The two British icons bring a huge amount of joy to the heartwarming true story of Bernard Jordan, the 89-year-old veteran who snuck off to attend the 70th anniversary of D-day
By Peter Bradshaw
Michael Caine and the late Glenda Jackson bring their A games to this true-life heartwarmer about the 89-year-old second world war Royal Navy veteran Bernard Jordan, who in 2014 jauntily sneaked out of his seaside care home (where he lived with his wife Irene) on a secret mission to get aboard a cross-channel ferry and attend the 70th anniversary celebrations of the D-day landings in Normandy — having failed to get included on an official group excursion. He was dubbed “the great escaper” in the press although then, as now, the care home insisted that there was no question of forbidding Bernard from going, so there was no escape as such. Facetiously representing them as busybody elf ’n’ safety camp commandants – tempting though this might have been – could have landed the film in legal hot water.
Caine is Jordan, of course, bringing plenty of droll and lugubrious spark to the role, shuffling up and down the seafront, grumpily denouncing the trendy cyclists almost running him over on the pavement as “tossers” and letting the air out of their tyres. But he is arguably upstaged by Jackson as Irene, or Rene, who is sarky and sardonic to everyone, including her care worker Adele (an excellent performance from Danielle Vitalis).
She gets laughs in a way Caine’s character doesn’t, or not as much. Rene has to cover up for Bernard; she is, after all, in on his plan, and tells the nurses and managers that her absent husband is just out on a long early walk, giving Bernard enough time to get on the ferry before the alarm is raised.
There’s a huge amount to enjoy from these legendary performers: Caine and Jackson are a great double-act, despite being apart for much of the film, and the film imagines an interesting and poignant rapport between Bernard and an elderly ex-RAF officer on the ferry, sympathetically played by John Standing, who is heading for Normandy while crucified by a secret guilt. Caine has a bold flash of rage by the official graves at all the criminal waste of lives created by war.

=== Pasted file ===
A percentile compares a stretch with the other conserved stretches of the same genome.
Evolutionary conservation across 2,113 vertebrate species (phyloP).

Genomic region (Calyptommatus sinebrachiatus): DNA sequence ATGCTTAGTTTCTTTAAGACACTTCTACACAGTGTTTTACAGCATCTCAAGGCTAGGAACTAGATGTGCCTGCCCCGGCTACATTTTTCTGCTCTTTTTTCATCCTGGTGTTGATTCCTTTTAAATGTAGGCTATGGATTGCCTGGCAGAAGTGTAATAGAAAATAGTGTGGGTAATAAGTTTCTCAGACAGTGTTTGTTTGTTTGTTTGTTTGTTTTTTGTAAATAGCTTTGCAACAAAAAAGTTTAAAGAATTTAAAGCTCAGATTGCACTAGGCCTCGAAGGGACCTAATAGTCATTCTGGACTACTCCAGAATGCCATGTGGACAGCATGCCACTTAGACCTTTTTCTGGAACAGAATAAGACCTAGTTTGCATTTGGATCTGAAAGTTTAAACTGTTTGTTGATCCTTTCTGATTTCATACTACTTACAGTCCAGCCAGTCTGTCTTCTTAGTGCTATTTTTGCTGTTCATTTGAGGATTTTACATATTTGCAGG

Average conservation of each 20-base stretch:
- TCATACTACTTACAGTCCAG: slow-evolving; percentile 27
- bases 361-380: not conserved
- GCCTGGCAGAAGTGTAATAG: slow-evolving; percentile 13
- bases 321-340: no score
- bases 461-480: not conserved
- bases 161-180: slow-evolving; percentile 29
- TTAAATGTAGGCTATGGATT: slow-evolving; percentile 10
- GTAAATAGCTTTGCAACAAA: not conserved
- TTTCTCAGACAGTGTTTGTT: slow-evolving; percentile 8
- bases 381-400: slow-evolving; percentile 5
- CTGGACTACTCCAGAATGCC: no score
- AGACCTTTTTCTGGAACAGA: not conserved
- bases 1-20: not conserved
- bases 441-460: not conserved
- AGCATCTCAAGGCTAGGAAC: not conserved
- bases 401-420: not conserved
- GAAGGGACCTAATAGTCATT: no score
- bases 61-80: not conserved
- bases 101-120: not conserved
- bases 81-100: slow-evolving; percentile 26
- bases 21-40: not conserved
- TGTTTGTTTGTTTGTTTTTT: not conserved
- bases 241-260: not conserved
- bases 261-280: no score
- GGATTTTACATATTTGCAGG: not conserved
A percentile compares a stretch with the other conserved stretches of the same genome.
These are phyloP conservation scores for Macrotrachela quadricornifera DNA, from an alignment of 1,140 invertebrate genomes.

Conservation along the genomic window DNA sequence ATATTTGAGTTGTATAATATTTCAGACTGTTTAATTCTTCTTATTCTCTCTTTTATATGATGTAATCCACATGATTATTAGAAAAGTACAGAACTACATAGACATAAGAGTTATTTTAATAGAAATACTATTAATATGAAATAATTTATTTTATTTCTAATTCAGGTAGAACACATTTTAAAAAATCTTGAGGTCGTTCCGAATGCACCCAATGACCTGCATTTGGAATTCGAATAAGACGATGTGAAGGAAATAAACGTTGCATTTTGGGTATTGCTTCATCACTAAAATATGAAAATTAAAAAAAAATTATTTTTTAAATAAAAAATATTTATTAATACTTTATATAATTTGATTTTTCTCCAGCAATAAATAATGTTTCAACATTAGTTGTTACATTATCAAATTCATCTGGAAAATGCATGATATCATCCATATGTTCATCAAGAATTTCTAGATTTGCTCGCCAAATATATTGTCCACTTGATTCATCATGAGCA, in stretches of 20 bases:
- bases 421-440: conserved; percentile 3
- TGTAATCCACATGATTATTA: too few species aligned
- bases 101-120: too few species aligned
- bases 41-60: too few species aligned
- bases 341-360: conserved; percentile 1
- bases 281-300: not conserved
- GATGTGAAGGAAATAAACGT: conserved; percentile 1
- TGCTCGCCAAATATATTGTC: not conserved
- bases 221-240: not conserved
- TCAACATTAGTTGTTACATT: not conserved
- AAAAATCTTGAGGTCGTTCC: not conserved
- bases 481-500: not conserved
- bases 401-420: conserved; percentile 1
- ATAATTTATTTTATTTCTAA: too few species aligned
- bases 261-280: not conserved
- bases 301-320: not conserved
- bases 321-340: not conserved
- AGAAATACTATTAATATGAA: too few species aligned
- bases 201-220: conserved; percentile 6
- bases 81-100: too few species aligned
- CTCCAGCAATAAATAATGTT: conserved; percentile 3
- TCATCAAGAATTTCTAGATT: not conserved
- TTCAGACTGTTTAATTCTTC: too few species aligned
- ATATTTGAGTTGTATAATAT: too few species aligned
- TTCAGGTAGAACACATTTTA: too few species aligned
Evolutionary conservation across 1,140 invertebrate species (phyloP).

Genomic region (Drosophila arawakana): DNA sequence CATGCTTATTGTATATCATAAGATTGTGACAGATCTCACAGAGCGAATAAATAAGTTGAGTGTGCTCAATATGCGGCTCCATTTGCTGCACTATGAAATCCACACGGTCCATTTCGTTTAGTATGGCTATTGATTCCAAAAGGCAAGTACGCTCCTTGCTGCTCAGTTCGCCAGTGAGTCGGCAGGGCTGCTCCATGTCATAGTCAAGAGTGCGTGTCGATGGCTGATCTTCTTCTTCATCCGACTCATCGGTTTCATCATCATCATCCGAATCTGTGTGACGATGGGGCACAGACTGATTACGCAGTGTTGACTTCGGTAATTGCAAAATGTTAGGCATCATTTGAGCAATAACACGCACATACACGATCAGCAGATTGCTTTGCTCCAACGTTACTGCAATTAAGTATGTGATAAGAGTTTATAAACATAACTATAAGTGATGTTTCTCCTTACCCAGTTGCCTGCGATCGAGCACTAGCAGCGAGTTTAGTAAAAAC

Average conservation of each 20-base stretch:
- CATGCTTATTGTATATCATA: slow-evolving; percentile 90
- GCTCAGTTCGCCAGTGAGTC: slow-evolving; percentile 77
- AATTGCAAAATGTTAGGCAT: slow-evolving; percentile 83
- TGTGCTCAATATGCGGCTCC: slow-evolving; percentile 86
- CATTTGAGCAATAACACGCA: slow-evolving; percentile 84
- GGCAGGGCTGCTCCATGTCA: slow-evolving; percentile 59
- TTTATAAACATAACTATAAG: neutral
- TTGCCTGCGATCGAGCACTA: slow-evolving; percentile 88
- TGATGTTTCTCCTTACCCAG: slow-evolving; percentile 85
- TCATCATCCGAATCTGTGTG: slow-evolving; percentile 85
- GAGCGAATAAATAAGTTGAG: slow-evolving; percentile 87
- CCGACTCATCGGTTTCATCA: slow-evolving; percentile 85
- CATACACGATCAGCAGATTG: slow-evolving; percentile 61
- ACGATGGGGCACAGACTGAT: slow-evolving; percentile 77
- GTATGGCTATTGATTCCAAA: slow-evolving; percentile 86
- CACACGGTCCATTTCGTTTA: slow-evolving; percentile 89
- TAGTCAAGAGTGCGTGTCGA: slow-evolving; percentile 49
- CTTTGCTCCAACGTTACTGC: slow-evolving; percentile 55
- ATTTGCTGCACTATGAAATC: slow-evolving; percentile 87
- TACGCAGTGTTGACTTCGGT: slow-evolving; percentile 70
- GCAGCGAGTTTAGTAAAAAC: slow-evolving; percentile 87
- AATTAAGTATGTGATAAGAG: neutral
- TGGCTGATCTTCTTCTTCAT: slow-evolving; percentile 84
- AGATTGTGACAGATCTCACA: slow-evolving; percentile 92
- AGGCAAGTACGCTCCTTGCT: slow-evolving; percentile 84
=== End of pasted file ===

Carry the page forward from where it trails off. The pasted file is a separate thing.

Set against this, the flashback scenes of the young Rene and Bernard are less strong and a flaw in the film is that it somehow can’t help drifting towards an officially sanctioned sentimentality and even stateliness, rather like the BBC news coverage of the D-day celebrations of which we see a glimpse. It’s a kind of piety which the (excellent) lead performances are always working against. I’m inclined to wonder how many movie versions of Captain Sir Tom Moore and his legendary lockdown charity walk were once in development in the same vein, with the same present day/wartime flashback structure, but which now have had to be abandoned or radically reimagined.
Well, Caine and Jackson and their ineffable class give this film some real grit: it’s a wonderful last hurrah for Jackson and there is something moving and even awe-inspiring in seeing these two British icons together.